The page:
"I used to go to Gay Head and run hills even to break 20 minutes," he said. "Seven-minute miles are challenging."
From his perch at the back of the press truck, Irv Cohen of Manhattan and Chilmark recalled previous years when he ran the race.
"I turned 60 this year, so I would have been in a new age category, but I have a herniated disk," he lamented. "This was my chance."
Mr. Cohen did, however, discover a silver lining to being sidelined.
"I've never seen it from this angle," he said as the truck faced the mass of runners gathered at the starting line. "I'm always looking at the backs of people."
The runners (1,700 had registered) took off at the sound of the horn and the cacophony of shouting and confusion suddenly fell silent. Wearing number 199, 22-year-old Tyler Cardinal of Middletown, Conn., took an early lead, which he easily maintained until his third Chilmark victory 15 minutes and 54 seconds later. At the one-mile checkpoint, he was under five minutes, and at two miles under 10.
"This is the first year I haven't improved," Mr. Cardinal said after the race. "I drove all night from Chicago to Connecticut. Then I got up at 4:30 a.m. to drive here. I went out a little slower this year, but hopefully I'll be back next year."
"There's a nice battle for second going on," said Mr. Cohen's wife, Margo, midway through the race. "You have to take momentum from this little hill."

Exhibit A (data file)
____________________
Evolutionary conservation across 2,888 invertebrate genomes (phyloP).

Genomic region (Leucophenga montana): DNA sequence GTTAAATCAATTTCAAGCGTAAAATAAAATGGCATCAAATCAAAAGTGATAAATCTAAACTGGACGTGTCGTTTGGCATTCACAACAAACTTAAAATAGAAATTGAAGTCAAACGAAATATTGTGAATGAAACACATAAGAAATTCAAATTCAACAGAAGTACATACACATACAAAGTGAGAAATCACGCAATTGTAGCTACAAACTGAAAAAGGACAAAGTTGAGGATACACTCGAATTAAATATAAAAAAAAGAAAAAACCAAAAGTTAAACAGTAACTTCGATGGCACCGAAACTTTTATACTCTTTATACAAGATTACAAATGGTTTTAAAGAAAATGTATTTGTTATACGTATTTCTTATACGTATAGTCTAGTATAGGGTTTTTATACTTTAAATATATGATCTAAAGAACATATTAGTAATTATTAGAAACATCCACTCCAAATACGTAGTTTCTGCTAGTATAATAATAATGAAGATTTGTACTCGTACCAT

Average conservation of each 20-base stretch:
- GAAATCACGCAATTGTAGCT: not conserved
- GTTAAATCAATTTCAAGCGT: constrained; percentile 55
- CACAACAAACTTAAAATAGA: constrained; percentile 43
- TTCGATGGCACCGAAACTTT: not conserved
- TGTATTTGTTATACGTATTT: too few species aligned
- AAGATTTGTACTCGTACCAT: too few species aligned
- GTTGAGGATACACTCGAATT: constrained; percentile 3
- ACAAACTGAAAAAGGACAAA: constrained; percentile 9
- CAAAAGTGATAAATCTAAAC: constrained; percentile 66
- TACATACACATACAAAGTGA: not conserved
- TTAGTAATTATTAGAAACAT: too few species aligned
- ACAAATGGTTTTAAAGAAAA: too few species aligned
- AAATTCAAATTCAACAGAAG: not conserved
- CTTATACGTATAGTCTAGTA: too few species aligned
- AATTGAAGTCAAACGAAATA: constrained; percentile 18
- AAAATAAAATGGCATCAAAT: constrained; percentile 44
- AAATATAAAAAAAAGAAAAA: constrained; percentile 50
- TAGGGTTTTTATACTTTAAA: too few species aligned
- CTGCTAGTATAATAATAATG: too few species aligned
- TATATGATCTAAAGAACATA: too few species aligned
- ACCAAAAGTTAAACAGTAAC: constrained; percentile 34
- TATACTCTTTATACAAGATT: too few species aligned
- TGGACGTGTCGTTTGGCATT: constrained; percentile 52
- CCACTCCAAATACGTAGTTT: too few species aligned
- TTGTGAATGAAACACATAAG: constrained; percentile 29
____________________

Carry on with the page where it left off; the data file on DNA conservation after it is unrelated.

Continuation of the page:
"The first mile and a half is flat," Mr. Stone said. "Then there's a slow incline. The race is won or lost on the hill."
"When you see Keith's Farm at the top of the hill," Mr. Cohen added, "it's like nirvana."
Joshua Sohn of Edgartown and Ari Zamir of Ridgewood, N.J., followed in second and third place, clocking in at 16:02 and 16:13. Each kept a pace of under six minutes per mile. Max Burrell, age four, was the youngest participant; Donald Shapiro, at 78, was the oldest.
Close watch was also kept on the leading female, Marian Bihrle, 19, of Belmont, who, before a cheering crowd, finished 15th overall at 18:22. Marian, who runs track at Princeton University, said she has run the Chilmark race since she was 13.
"I ran it last year and came in second [for females]," she said. "It feels good. I was injured all year with a stress fracture in my foot. I thought I wasn't going to be able to run again. But now I have two screws across the midsection of my right foot."
Cheering did not stop after the first few runners crossed the line. For almost an hour, runners streamed across at their own pace, some pushing modestly and steadfastly ahead; others throwing up their arms in celebration of personal triumph. A three-legged team hobbled across the mat and ripped the duct tape from their legs victoriously; a mother ambled across with her baby-laden stroller; another woman mopped the face of her black Labrador retriever. And Arlene and Ronald Goldfarb of New York city, celebrating their 50th wedding anniversary, jogged to the finish line hand-in-hand with a time of 1:01:02.
Top Male Finishers
1, Tyler Cardinal, 220:15:54.7
2, Joshua Sohn, 220:16:02.7
3, Ari Zamir, 170:16:13.1
4, Jonevan Hornsby, 260:16:13.4
5, Robert Laplante, 340:16:25.8
Top Female Finishers
1, Marian Bihrle, 190:18:22.0
2, Michelle Lauterback, 340:19:36.4
3, Ilaria Rebay, 380:20:04.3
4, Ashley Eyre, 170:20:53.1
5, Hazel Ryerson, 180:20:57.7